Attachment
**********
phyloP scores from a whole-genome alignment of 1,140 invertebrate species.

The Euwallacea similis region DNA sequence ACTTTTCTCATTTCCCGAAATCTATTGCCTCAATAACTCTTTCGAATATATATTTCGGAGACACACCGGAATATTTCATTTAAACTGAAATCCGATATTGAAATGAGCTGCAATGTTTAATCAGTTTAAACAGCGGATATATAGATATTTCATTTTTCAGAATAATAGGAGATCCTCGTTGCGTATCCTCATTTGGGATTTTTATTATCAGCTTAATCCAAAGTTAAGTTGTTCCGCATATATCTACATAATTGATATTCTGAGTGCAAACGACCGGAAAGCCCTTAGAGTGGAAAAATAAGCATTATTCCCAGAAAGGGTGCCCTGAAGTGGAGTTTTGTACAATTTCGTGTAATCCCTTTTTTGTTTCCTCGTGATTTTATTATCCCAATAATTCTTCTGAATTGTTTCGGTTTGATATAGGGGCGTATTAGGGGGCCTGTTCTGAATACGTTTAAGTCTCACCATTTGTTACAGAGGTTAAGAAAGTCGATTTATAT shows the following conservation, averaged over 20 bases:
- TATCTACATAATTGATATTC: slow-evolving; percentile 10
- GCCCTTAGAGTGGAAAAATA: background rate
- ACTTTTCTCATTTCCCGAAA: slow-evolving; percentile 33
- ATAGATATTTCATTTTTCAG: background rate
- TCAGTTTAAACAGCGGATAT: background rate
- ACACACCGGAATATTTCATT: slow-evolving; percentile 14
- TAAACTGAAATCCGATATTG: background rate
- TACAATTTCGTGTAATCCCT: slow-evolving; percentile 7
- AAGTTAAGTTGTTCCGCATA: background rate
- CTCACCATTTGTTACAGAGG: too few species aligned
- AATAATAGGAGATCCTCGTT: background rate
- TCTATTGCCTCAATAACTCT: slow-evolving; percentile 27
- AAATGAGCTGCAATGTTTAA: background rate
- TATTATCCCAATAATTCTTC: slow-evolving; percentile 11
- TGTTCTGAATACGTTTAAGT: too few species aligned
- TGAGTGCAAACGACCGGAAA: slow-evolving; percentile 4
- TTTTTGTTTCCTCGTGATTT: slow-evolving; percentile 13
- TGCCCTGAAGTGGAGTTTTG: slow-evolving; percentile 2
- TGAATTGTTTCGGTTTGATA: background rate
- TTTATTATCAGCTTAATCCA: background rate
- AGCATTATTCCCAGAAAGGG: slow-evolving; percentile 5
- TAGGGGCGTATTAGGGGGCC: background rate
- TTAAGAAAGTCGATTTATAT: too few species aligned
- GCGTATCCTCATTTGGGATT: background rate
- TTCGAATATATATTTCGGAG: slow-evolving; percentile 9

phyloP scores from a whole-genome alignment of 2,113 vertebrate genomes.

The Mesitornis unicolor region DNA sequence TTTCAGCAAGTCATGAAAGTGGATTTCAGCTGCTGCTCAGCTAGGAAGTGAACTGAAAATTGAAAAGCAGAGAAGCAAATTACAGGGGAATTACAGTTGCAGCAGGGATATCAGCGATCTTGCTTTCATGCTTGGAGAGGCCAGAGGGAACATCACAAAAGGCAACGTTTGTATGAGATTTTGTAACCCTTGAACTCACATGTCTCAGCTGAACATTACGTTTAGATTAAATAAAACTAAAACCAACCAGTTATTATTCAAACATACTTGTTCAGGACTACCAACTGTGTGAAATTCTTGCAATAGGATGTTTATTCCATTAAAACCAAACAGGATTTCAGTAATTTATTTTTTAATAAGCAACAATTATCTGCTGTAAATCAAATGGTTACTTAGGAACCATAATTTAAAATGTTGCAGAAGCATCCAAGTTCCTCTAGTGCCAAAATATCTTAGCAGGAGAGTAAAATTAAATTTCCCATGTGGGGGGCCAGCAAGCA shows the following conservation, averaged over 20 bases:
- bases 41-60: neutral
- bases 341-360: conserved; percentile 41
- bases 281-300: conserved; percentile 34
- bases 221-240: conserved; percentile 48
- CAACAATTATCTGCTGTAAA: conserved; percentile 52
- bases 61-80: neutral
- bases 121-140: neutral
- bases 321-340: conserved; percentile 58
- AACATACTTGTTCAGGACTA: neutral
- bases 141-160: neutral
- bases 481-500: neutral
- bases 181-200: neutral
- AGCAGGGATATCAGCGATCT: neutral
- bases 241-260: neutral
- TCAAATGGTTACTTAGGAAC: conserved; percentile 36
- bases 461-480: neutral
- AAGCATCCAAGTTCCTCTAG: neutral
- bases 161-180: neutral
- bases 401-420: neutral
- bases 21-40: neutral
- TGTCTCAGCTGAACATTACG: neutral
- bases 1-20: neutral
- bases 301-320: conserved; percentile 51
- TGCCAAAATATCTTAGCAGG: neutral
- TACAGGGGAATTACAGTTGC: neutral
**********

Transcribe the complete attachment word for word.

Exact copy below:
phyloP scores from a whole-genome alignment of 1,140 invertebrate species.

The Euwallacea similis region DNA sequence ACTTTTCTCATTTCCCGAAATCTATTGCCTCAATAACTCTTTCGAATATATATTTCGGAGACACACCGGAATATTTCATTTAAACTGAAATCCGATATTGAAATGAGCTGCAATGTTTAATCAGTTTAAACAGCGGATATATAGATATTTCATTTTTCAGAATAATAGGAGATCCTCGTTGCGTATCCTCATTTGGGATTTTTATTATCAGCTTAATCCAAAGTTAAGTTGTTCCGCATATATCTACATAATTGATATTCTGAGTGCAAACGACCGGAAAGCCCTTAGAGTGGAAAAATAAGCATTATTCCCAGAAAGGGTGCCCTGAAGTGGAGTTTTGTACAATTTCGTGTAATCCCTTTTTTGTTTCCTCGTGATTTTATTATCCCAATAATTCTTCTGAATTGTTTCGGTTTGATATAGGGGCGTATTAGGGGGCCTGTTCTGAATACGTTTAAGTCTCACCATTTGTTACAGAGGTTAAGAAAGTCGATTTATAT shows the following conservation, averaged over 20 bases:
- TATCTACATAATTGATATTC: slow-evolving; percentile 10
- GCCCTTAGAGTGGAAAAATA: background rate
- ACTTTTCTCATTTCCCGAAA: slow-evolving; percentile 33
- ATAGATATTTCATTTTTCAG: background rate
- TCAGTTTAAACAGCGGATAT: background rate
- ACACACCGGAATATTTCATT: slow-evolving; percentile 14
- TAAACTGAAATCCGATATTG: background rate
- TACAATTTCGTGTAATCCCT: slow-evolving; percentile 7
- AAGTTAAGTTGTTCCGCATA: background rate
- CTCACCATTTGTTACAGAGG: too few species aligned
- AATAATAGGAGATCCTCGTT: background rate
- TCTATTGCCTCAATAACTCT: slow-evolving; percentile 27
- AAATGAGCTGCAATGTTTAA: background rate
- TATTATCCCAATAATTCTTC: slow-evolving; percentile 11
- TGTTCTGAATACGTTTAAGT: too few species aligned
- TGAGTGCAAACGACCGGAAA: slow-evolving; percentile 4
- TTTTTGTTTCCTCGTGATTT: slow-evolving; percentile 13
- TGCCCTGAAGTGGAGTTTTG: slow-evolving; percentile 2
- TGAATTGTTTCGGTTTGATA: background rate
- TTTATTATCAGCTTAATCCA: background rate
- AGCATTATTCCCAGAAAGGG: slow-evolving; percentile 5
- TAGGGGCGTATTAGGGGGCC: background rate
- TTAAGAAAGTCGATTTATAT: too few species aligned
- GCGTATCCTCATTTGGGATT: background rate
- TTCGAATATATATTTCGGAG: slow-evolving; percentile 9

phyloP scores from a whole-genome alignment of 2,113 vertebrate genomes.

The Mesitornis unicolor region DNA sequence TTTCAGCAAGTCATGAAAGTGGATTTCAGCTGCTGCTCAGCTAGGAAGTGAACTGAAAATTGAAAAGCAGAGAAGCAAATTACAGGGGAATTACAGTTGCAGCAGGGATATCAGCGATCTTGCTTTCATGCTTGGAGAGGCCAGAGGGAACATCACAAAAGGCAACGTTTGTATGAGATTTTGTAACCCTTGAACTCACATGTCTCAGCTGAACATTACGTTTAGATTAAATAAAACTAAAACCAACCAGTTATTATTCAAACATACTTGTTCAGGACTACCAACTGTGTGAAATTCTTGCAATAGGATGTTTATTCCATTAAAACCAAACAGGATTTCAGTAATTTATTTTTTAATAAGCAACAATTATCTGCTGTAAATCAAATGGTTACTTAGGAACCATAATTTAAAATGTTGCAGAAGCATCCAAGTTCCTCTAGTGCCAAAATATCTTAGCAGGAGAGTAAAATTAAATTTCCCATGTGGGGGGCCAGCAAGCA shows the following conservation, averaged over 20 bases:
- bases 41-60: neutral
- bases 341-360: conserved; percentile 41
- bases 281-300: conserved; percentile 34
- bases 221-240: conserved; percentile 48
- CAACAATTATCTGCTGTAAA: conserved; percentile 52
- bases 61-80: neutral
- bases 121-140: neutral
- bases 321-340: conserved; percentile 58
- AACATACTTGTTCAGGACTA: neutral
- bases 141-160: neutral
- bases 481-500: neutral
- bases 181-200: neutral
- AGCAGGGATATCAGCGATCT: neutral
- bases 241-260: neutral
- TCAAATGGTTACTTAGGAAC: conserved; percentile 36
- bases 461-480: neutral
- AAGCATCCAAGTTCCTCTAG: neutral
- bases 161-180: neutral
- bases 401-420: neutral
- bases 21-40: neutral
- TGTCTCAGCTGAACATTACG: neutral
- bases 1-20: neutral
- bases 301-320: conserved; percentile 51
- TGCCAAAATATCTTAGCAGG: neutral
- TACAGGGGAATTACAGTTGC: neutral